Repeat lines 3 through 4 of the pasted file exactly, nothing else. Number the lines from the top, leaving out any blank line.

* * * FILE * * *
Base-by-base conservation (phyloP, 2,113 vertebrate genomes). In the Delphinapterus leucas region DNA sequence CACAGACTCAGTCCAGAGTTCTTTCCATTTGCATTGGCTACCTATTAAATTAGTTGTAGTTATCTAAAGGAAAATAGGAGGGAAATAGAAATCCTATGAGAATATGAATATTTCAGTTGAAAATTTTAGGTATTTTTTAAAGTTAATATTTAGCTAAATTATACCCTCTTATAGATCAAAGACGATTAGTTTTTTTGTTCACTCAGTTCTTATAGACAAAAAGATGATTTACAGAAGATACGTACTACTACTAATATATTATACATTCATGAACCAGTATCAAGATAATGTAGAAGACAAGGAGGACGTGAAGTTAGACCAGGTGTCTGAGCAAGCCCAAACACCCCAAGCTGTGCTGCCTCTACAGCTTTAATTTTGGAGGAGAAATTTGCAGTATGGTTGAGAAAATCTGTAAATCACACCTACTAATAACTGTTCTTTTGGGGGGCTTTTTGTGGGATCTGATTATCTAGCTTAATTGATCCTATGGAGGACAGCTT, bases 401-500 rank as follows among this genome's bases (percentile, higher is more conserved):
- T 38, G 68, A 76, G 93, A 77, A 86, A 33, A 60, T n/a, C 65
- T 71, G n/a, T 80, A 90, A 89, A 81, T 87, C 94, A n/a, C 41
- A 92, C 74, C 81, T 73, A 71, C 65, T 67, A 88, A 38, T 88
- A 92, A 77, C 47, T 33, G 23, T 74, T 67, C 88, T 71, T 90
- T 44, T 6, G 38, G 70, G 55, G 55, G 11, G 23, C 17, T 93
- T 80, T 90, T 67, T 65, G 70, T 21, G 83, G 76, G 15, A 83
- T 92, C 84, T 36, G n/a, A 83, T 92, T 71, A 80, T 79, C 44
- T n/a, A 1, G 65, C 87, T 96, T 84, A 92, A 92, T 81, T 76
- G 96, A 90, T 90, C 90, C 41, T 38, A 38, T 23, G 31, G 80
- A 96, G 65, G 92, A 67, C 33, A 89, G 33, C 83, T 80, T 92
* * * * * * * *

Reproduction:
- T 71, G n/a, T 80, A 90, A 89, A 81, T 87, C 94, A n/a, C 41
- A 92, C 74, C 81, T 73, A 71, C 65, T 67, A 88, A 38, T 88